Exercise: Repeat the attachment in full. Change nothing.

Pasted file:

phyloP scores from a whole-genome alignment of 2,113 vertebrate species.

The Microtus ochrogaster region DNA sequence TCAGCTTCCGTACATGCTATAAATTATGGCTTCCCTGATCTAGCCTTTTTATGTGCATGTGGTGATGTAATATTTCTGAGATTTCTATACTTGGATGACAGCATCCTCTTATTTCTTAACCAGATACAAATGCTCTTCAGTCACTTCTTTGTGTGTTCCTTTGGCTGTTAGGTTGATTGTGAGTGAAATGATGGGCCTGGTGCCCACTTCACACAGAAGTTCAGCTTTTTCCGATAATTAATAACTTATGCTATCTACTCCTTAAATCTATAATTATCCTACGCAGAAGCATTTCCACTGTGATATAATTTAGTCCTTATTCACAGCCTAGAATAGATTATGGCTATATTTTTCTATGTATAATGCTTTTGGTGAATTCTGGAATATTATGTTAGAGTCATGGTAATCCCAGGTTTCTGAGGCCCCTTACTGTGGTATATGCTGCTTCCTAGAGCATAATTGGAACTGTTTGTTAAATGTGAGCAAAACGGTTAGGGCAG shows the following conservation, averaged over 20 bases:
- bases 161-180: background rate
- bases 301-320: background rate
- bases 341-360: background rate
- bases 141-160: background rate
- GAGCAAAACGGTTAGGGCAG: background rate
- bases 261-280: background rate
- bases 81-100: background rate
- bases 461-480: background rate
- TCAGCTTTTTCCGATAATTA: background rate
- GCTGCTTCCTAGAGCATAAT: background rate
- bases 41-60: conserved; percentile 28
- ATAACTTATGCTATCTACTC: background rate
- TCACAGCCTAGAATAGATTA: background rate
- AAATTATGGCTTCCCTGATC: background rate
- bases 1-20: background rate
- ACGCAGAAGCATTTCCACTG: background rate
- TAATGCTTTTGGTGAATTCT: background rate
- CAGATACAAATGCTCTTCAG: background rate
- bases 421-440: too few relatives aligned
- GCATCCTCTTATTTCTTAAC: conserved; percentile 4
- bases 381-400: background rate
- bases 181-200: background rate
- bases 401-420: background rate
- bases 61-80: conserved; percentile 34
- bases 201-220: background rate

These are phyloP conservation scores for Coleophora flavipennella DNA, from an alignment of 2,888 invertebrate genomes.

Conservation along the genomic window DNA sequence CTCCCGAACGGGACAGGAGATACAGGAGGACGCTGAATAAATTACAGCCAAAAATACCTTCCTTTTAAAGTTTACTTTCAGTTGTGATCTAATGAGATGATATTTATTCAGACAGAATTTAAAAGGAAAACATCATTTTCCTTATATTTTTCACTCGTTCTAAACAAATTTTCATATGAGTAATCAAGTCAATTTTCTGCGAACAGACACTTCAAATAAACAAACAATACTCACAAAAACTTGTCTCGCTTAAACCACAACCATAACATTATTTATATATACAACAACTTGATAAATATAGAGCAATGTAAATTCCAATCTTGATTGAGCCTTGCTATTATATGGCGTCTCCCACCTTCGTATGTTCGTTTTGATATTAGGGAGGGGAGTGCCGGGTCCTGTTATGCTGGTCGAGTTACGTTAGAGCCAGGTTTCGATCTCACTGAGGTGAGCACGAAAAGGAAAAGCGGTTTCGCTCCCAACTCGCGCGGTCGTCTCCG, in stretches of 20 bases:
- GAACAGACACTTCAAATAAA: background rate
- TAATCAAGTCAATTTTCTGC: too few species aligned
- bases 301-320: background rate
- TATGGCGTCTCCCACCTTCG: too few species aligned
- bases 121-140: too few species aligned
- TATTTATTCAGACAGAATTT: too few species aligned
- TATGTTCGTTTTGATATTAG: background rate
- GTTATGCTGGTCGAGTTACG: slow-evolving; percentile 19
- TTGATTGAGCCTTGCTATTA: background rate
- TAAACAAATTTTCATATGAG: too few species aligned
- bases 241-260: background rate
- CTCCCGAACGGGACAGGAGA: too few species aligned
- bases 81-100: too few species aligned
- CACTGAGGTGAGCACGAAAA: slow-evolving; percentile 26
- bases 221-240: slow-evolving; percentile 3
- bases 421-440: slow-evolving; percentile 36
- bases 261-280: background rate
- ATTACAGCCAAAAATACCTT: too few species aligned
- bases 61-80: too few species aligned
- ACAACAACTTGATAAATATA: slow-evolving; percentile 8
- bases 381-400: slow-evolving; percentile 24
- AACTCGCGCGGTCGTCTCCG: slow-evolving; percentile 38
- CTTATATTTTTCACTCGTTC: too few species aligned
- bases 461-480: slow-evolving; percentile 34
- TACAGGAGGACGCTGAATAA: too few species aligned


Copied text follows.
phyloP scores from a whole-genome alignment of 2,113 vertebrate species.

The Microtus ochrogaster region DNA sequence TCAGCTTCCGTACATGCTATAAATTATGGCTTCCCTGATCTAGCCTTTTTATGTGCATGTGGTGATGTAATATTTCTGAGATTTCTATACTTGGATGACAGCATCCTCTTATTTCTTAACCAGATACAAATGCTCTTCAGTCACTTCTTTGTGTGTTCCTTTGGCTGTTAGGTTGATTGTGAGTGAAATGATGGGCCTGGTGCCCACTTCACACAGAAGTTCAGCTTTTTCCGATAATTAATAACTTATGCTATCTACTCCTTAAATCTATAATTATCCTACGCAGAAGCATTTCCACTGTGATATAATTTAGTCCTTATTCACAGCCTAGAATAGATTATGGCTATATTTTTCTATGTATAATGCTTTTGGTGAATTCTGGAATATTATGTTAGAGTCATGGTAATCCCAGGTTTCTGAGGCCCCTTACTGTGGTATATGCTGCTTCCTAGAGCATAATTGGAACTGTTTGTTAAATGTGAGCAAAACGGTTAGGGCAG shows the following conservation, averaged over 20 bases:
- bases 161-180: background rate
- bases 301-320: background rate
- bases 341-360: background rate
- bases 141-160: background rate
- GAGCAAAACGGTTAGGGCAG: background rate
- bases 261-280: background rate
- bases 81-100: background rate
- bases 461-480: background rate
- TCAGCTTTTTCCGATAATTA: background rate
- GCTGCTTCCTAGAGCATAAT: background rate
- bases 41-60: conserved; percentile 28
- ATAACTTATGCTATCTACTC: background rate
- TCACAGCCTAGAATAGATTA: background rate
- AAATTATGGCTTCCCTGATC: background rate
- bases 1-20: background rate
- ACGCAGAAGCATTTCCACTG: background rate
- TAATGCTTTTGGTGAATTCT: background rate
- CAGATACAAATGCTCTTCAG: background rate
- bases 421-440: too few relatives aligned
- GCATCCTCTTATTTCTTAAC: conserved; percentile 4
- bases 381-400: background rate
- bases 181-200: background rate
- bases 401-420: background rate
- bases 61-80: conserved; percentile 34
- bases 201-220: background rate

These are phyloP conservation scores for Coleophora flavipennella DNA, from an alignment of 2,888 invertebrate genomes.

Conservation along the genomic window DNA sequence CTCCCGAACGGGACAGGAGATACAGGAGGACGCTGAATAAATTACAGCCAAAAATACCTTCCTTTTAAAGTTTACTTTCAGTTGTGATCTAATGAGATGATATTTATTCAGACAGAATTTAAAAGGAAAACATCATTTTCCTTATATTTTTCACTCGTTCTAAACAAATTTTCATATGAGTAATCAAGTCAATTTTCTGCGAACAGACACTTCAAATAAACAAACAATACTCACAAAAACTTGTCTCGCTTAAACCACAACCATAACATTATTTATATATACAACAACTTGATAAATATAGAGCAATGTAAATTCCAATCTTGATTGAGCCTTGCTATTATATGGCGTCTCCCACCTTCGTATGTTCGTTTTGATATTAGGGAGGGGAGTGCCGGGTCCTGTTATGCTGGTCGAGTTACGTTAGAGCCAGGTTTCGATCTCACTGAGGTGAGCACGAAAAGGAAAAGCGGTTTCGCTCCCAACTCGCGCGGTCGTCTCCG, in stretches of 20 bases:
- GAACAGACACTTCAAATAAA: background rate
- TAATCAAGTCAATTTTCTGC: too few species aligned
- bases 301-320: background rate
- TATGGCGTCTCCCACCTTCG: too few species aligned
- bases 121-140: too few species aligned
- TATTTATTCAGACAGAATTT: too few species aligned
- TATGTTCGTTTTGATATTAG: background rate
- GTTATGCTGGTCGAGTTACG: slow-evolving; percentile 19
- TTGATTGAGCCTTGCTATTA: background rate
- TAAACAAATTTTCATATGAG: too few species aligned
- bases 241-260: background rate
- CTCCCGAACGGGACAGGAGA: too few species aligned
- bases 81-100: too few species aligned
- CACTGAGGTGAGCACGAAAA: slow-evolving; percentile 26
- bases 221-240: slow-evolving; percentile 3
- bases 421-440: slow-evolving; percentile 36
- bases 261-280: background rate
- ATTACAGCCAAAAATACCTT: too few species aligned
- bases 61-80: too few species aligned
- ACAACAACTTGATAAATATA: slow-evolving; percentile 8
- bases 381-400: slow-evolving; percentile 24
- AACTCGCGCGGTCGTCTCCG: slow-evolving; percentile 38
- CTTATATTTTTCACTCGTTC: too few species aligned
- bases 461-480: slow-evolving; percentile 34
- TACAGGAGGACGCTGAATAA: too few species aligned